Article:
And the third moment was when we looked into the individual profiles pushing #VoterFraud and discovered the surge pattern, which we discussed in our report.

A lot of the grunt work of tracking coordinated trends on Twitter is very data heavy and hard to parse if you’re not a data wonk. Can you boil down in a few sentences what’s going on here, and why it matters?

We found a network of 200 influencers drive 140 million posts over the course of a year amplifying narratives about voter fraud, election integrity, and other divisive conspiracies.

Could the spikes in tweets about voter fraud simply be a natural reaction to the topic being such a moral panic around election time?

Some of the spikes in activity were associated with related news, but many of the spikes happened on days when there was no relevant news story. The fact that the activity looked the same for both was strange to us.

We are not claiming that there have been no documented cases of voter fraud. However, we do investigate whether the frequency at which voter fraud actually occurs warrants the intensity and urgency of stories that we see on Twitter.

This feels like someone laying the groundwork to explain away a Democratic victory by writing it off to voter fraud. Is that your sense as well?

That is definitely one potential outcome of the activity of these accounts. We’re also wondering whether the activity is meant to get into position to frame the outcome of the results, no matter who wins.

Our hope is to provide a window into how these groups of accounts operate so that people can come to their own conclusions about what might be happening here, whether it be coordinated influence campaigns or opportunistic amplification of individual tweets.

Who is the audience for these tweets? Most people aren’t on Twitter, and these networks of Trump supporters (real or fake) tend to be very insular, with very little breaking through to the mainstream. Is it meant for that circle, or someone else?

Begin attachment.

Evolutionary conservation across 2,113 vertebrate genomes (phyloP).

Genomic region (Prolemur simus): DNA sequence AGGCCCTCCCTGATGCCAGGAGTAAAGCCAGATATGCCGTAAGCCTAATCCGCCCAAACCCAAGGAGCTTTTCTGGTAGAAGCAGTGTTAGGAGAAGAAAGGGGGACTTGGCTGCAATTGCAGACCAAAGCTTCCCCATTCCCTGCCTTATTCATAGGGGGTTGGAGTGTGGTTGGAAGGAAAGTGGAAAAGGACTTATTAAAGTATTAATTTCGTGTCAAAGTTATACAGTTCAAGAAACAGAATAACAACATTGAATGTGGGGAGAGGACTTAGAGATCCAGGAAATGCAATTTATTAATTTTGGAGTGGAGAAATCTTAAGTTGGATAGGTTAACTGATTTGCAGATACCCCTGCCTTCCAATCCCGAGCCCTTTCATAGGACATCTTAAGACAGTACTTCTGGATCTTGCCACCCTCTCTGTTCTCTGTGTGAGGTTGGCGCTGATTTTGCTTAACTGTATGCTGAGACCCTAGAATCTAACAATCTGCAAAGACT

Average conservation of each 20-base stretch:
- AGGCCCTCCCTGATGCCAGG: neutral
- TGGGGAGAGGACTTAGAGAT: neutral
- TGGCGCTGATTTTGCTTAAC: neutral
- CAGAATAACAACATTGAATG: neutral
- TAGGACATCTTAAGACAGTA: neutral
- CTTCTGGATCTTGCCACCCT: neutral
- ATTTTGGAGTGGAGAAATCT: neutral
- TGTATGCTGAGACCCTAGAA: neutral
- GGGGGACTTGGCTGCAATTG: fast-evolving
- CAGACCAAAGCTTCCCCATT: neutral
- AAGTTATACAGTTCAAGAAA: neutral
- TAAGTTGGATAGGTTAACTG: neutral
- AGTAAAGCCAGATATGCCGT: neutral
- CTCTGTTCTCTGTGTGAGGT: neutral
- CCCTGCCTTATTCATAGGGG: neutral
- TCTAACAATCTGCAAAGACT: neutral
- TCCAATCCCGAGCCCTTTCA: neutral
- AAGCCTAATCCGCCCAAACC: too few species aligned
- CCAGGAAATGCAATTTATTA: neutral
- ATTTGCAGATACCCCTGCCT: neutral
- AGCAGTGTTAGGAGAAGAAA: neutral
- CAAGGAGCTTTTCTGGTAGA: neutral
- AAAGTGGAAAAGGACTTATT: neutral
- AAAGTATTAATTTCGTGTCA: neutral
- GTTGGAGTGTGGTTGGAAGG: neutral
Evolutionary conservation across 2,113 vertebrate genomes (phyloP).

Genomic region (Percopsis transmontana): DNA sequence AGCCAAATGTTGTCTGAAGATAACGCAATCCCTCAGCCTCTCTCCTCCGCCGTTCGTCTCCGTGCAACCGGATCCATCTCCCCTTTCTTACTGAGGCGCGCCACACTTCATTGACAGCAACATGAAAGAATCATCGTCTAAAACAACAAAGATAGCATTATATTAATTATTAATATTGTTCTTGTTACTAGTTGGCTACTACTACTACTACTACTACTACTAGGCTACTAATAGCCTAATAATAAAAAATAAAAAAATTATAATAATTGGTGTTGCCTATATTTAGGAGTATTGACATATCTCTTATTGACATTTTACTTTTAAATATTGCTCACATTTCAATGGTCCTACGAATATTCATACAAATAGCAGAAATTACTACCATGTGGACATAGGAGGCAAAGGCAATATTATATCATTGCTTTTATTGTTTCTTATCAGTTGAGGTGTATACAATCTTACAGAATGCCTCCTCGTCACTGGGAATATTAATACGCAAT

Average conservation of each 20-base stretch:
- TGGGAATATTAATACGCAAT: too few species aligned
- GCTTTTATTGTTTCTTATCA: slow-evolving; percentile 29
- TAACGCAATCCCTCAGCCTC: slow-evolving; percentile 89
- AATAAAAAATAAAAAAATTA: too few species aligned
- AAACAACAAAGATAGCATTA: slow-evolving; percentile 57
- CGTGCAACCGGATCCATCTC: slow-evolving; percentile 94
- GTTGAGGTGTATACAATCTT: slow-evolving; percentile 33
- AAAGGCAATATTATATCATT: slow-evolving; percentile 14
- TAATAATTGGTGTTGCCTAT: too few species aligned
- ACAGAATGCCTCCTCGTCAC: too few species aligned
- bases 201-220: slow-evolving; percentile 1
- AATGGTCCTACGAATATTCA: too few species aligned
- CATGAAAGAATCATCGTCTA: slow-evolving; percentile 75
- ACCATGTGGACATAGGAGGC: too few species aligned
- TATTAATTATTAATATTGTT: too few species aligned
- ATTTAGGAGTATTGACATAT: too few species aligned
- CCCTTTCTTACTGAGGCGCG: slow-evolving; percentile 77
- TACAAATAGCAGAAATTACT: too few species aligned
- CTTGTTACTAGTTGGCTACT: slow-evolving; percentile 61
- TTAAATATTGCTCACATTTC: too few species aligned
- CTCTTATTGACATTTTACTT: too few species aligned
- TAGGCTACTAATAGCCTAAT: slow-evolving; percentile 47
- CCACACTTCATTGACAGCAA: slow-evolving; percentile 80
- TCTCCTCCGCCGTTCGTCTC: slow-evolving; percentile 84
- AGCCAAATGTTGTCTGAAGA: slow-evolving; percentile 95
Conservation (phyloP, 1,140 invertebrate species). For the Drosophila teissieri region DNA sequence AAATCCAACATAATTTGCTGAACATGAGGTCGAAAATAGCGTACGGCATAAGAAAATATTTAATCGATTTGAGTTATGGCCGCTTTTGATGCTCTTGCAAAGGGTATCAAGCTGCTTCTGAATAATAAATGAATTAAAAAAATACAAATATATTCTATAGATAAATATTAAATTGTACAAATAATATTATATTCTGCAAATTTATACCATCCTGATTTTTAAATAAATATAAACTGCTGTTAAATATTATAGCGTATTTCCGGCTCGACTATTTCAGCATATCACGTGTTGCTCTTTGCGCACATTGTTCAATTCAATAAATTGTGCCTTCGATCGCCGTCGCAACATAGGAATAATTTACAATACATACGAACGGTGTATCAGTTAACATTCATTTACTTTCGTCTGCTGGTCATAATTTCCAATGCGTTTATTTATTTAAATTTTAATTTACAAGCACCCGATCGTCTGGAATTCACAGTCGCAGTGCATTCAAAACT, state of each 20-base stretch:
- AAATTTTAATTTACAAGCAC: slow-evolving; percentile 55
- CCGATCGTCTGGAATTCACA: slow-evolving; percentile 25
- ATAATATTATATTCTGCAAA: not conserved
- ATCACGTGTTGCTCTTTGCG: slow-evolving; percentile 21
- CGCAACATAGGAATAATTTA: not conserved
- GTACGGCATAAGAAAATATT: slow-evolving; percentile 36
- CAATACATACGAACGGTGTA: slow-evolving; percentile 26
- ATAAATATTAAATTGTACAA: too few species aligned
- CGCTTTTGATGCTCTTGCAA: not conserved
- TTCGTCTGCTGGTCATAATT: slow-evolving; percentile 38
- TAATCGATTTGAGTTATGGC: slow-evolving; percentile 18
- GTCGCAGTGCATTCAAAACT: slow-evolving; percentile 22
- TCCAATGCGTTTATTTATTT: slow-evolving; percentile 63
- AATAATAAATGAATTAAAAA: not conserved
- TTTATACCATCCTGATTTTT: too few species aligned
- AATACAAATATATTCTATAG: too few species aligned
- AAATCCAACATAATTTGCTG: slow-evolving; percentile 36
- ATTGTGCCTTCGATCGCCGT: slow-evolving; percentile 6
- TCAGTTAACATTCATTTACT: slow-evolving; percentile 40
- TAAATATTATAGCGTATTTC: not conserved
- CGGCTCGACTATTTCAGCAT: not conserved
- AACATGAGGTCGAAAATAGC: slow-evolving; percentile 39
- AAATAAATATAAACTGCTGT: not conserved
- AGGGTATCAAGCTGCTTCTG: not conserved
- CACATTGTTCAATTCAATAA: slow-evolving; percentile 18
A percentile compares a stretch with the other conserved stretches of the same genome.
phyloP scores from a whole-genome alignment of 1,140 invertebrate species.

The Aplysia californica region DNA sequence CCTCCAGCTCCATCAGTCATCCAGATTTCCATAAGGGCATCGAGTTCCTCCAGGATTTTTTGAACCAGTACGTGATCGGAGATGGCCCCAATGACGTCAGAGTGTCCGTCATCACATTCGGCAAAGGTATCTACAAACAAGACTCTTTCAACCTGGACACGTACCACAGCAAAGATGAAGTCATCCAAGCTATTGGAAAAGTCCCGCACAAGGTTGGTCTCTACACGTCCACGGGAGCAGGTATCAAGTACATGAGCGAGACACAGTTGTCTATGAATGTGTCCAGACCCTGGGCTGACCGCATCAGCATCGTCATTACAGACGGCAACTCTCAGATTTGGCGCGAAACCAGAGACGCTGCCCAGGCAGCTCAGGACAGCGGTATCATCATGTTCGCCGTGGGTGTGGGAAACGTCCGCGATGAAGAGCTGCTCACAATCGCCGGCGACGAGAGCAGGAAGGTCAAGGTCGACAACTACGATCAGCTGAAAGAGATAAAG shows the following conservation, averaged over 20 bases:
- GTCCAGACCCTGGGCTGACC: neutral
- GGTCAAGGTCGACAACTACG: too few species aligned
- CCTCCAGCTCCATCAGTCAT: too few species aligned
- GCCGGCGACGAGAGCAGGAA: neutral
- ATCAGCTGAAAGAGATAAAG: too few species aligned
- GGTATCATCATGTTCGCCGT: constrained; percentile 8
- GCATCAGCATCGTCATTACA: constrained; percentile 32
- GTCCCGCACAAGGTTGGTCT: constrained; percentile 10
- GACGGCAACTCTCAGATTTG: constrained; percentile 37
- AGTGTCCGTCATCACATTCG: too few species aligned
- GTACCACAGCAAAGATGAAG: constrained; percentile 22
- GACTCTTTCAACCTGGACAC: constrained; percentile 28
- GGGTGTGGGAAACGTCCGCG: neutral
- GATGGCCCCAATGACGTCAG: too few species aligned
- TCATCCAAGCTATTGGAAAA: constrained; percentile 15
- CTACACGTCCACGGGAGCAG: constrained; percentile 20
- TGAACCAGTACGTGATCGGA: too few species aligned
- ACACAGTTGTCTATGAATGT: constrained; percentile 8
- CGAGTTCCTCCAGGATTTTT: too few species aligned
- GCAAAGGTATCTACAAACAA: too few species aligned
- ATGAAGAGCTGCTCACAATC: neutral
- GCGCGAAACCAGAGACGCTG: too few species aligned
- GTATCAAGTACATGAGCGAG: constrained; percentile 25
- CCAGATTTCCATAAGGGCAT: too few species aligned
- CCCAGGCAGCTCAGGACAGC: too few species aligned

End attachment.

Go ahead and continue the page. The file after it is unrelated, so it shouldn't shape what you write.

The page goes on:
We’ve been able to confirm that some of these accounts are people who have no idea how they got so many mentions and followers so quickly.

To us, that indicates a potential change in tactics from concentrated botnets (who may be loud but insular) to coordination and influence that weaves itself into a conversation among real humans.

Also, we’ve seen a seen a mirroring of what these accounts have been talking about for more than three years begin to pop up more and more in the mainstream news conversation. We can’t identify the cause and effect relationship, but a regular, consistent amplification of these narratives is certainly affecting what people see when they go to Twitter and look for conversation around these topics.

You say upfront in your report that you were left with more questions than answers, which seems the norm with these disinformation campaigns. What’s the next step for you?

We are going to build on this initial research so that we can help the public better understand how the mechanics of coordination and influence happen online.

How on earth does Twitter combat this problem?

Working closely with researchers, technologists, and artists that are exploring these topics and providing interfaces to see how influence happens online, is definitely a start.

You can see the research efforts here.

Mike Rothschild

Mike Rothschild

Mike Rothschild is a writer who specializes in researching and debunking conspiracy theories and fringe beliefs. He also writes about politics, history, and breaking news.